where prices and quantities of sawtimber, chip-n-saw, pulpwood, and logging residues are presented by pst, qst; pcs, qcs; ppw, qpw; and plr, qlr, respectively. Note that the plantation age (t) at which LEV becomes highest is the optimal rotation age. The various income streams and cost sources used for determining optimal rotation ages are reported in Table 1. A real discount rate of 5% was used for both forest management schemes in this study.
Table 1. Incomes and costs used for determining optimal rotational age of an acre slash pine plantationa
The prices of various timber products are from TMS (2010a). Other costs are obtained through a personal communication with Matthew Simpson, Natural Resource Planning Services, Lake City, Florida. All reported costs and incomes were used for estimating optimal rotation age of an acre of intensively managed slash pine plantation. All sources except costs of herbicide and fertilization application were used for estimating optimal rotation age of an acre of nonintensively managed slash pine plantation.
30 ($ per green ton)
19 ($ per green ton)
10 ($ per green ton)
Logging residues prices
1.5 ($ per green ton)
10 ($ per acre per year)
50 ($ per acre)
48 ($ per acre)
60 ($ per acre)
100 ($ per acre)
105 ($ per acre)
60 ($ per acre)
45 ($ per acre)
NPK (2nd year)
80 ($ per acre)
NPK (12th year)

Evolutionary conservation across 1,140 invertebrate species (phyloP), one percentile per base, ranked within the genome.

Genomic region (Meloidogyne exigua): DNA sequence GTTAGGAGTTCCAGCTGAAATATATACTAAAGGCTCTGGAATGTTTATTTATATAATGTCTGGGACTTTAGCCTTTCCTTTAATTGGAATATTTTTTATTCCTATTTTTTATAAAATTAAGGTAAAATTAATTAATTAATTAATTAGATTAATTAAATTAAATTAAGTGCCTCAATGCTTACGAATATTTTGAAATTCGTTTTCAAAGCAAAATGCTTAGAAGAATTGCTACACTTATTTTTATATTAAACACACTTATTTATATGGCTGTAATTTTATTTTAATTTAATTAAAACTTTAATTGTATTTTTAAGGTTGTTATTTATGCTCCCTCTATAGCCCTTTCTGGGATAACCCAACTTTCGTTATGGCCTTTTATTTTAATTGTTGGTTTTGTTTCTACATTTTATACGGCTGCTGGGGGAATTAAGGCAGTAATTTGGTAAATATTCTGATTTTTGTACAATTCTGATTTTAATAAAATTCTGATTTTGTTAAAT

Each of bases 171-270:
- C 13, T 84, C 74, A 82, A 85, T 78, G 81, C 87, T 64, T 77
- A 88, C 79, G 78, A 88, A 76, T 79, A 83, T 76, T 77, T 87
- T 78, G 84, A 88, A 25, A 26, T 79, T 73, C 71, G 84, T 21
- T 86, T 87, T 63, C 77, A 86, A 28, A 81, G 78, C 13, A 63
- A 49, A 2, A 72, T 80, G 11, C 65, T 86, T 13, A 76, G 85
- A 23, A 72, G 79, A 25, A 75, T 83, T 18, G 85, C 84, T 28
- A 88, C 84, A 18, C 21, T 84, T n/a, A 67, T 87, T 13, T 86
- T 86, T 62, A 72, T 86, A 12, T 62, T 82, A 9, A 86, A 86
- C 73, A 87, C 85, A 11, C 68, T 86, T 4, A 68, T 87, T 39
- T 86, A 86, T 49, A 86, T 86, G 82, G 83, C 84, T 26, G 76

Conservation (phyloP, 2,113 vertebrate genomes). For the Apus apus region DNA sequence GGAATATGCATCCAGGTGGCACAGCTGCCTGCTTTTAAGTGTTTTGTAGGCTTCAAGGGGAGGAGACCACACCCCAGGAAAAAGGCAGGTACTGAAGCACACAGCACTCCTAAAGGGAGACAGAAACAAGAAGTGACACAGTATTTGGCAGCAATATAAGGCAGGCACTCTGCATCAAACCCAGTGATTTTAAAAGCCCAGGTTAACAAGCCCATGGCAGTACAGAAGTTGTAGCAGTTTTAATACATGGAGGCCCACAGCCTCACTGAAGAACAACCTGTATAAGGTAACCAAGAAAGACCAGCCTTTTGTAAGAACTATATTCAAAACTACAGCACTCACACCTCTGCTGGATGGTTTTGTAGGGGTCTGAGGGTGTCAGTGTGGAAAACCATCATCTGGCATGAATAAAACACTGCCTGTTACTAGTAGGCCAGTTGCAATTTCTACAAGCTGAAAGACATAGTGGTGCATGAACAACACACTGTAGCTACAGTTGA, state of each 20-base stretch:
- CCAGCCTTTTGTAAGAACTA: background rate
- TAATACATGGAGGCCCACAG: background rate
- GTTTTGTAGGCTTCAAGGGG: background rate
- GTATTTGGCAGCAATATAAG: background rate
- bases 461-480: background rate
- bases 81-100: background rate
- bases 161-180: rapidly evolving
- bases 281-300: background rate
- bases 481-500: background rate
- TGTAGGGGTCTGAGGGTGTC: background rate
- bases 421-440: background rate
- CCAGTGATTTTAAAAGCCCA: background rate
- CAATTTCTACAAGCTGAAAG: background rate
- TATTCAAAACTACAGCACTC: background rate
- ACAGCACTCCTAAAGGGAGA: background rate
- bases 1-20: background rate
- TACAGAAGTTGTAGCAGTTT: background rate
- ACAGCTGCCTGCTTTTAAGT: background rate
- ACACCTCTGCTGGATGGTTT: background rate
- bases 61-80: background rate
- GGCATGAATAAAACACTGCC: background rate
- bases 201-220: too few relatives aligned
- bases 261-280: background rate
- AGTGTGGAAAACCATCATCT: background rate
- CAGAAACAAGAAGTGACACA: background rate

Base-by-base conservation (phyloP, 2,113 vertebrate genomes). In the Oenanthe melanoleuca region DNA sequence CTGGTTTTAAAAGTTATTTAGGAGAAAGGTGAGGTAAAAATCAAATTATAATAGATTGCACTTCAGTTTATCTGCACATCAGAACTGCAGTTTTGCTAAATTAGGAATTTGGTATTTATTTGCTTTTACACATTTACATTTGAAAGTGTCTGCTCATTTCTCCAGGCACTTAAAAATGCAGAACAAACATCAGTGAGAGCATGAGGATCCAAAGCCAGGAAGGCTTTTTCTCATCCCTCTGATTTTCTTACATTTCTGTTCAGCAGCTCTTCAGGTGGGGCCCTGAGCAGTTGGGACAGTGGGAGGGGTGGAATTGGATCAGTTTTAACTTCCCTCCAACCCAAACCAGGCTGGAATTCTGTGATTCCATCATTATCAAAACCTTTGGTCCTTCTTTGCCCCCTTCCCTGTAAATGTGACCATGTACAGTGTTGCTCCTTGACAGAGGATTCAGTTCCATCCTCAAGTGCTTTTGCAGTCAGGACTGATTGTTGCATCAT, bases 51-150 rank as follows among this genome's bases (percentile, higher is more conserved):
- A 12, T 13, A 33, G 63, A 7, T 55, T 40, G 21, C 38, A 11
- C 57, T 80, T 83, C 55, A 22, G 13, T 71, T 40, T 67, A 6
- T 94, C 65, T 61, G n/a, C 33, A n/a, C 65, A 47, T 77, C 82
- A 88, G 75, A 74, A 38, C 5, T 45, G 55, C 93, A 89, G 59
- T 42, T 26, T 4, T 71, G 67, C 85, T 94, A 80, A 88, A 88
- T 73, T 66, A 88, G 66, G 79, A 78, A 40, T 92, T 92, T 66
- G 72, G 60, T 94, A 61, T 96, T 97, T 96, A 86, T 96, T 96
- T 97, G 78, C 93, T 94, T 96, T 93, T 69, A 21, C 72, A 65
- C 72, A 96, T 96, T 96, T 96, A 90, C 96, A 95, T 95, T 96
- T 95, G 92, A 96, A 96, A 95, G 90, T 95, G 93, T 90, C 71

100 ($ per acre)
7 ($ per acre per year)
5 ($ per acre per year)
The total life of a power plant was taken as 40 years (Ambrosini, 2005). Four different capacities of power plant were considered for this study, i.e., A (13.4E+03 HP or 10 MW), B (26.8E0 + 3 HP or 20 MW), C (40.2E+03 HP or 30 MW), and D (53.6E+03 HP or 40 MW). The annual biomass required for a power plant was calculated using the formula given in Box 1. The annual required forest biomass for power plants A, B, C, and D was found to be 3.33E+04 green tons (3.02E+04 green metric tons), 6.67E+04 green tons (6.05E+04 metric tons), 1.00E+05 green tons (9.07E+04 metric tons), and 1.33E+05 green tons (1.21E+05 metric tons), respectively.
Box 1: Estimating annual biomass required for a power plant
Annual biomass requirement (green tons yr−1) = [[[[[total electricity generated × [100/conversion efficiency]]/calorific value of slash pine wood]/2000] × 2],
where conversion efficiency is 40%; calorific value of slash pine wood is 8.6E+03 btu lbs−1 (20 MJ kg−1) (Wang et al., 1982), and total electricity generated (btu yr−1) = [plant capacity × CUF × total working hours in a year) × 2545]. The plant capacity is in HP, capacity utilization factor is 40% (EIA, 2011c), and number of working hours is 8400 (350 days × 24 h day−1).
Von Neumann (1966) introduced cellular automata (CA) as a mathematical abstraction of a real complex system in which space and time are discrete for a lattice of adjoining cells. These cells are allowed to have a number of finite states only. The transition rules (qualitative, quantitative, or both) by which the state of a particular cell could change are local in scope and dependent on the current state of neighboring cells (Wolfram, 2002). In CA models, the time component progresses in discrete steps and the cells update their state synchronously after the transition rules are applied (Yassemi et al., 2008). Several studies have used CA-based models to explain forest fire behavior (Karafyllidis & Thanailakis, 1997; Li & Magill, 2001; Yassemi et al., 2008), forest landscape dynamics (Soares-Filho et al., 2002), spread of forest infestation (Bone et al., 2006), and impact on forestry markets (Schwab et al., 2009). Therefore, we adopted a CA-based approach in this study for ascertaining spatiotemporal impact of a forest biomass-based power plant on the age diversity of surrounding forest plantations.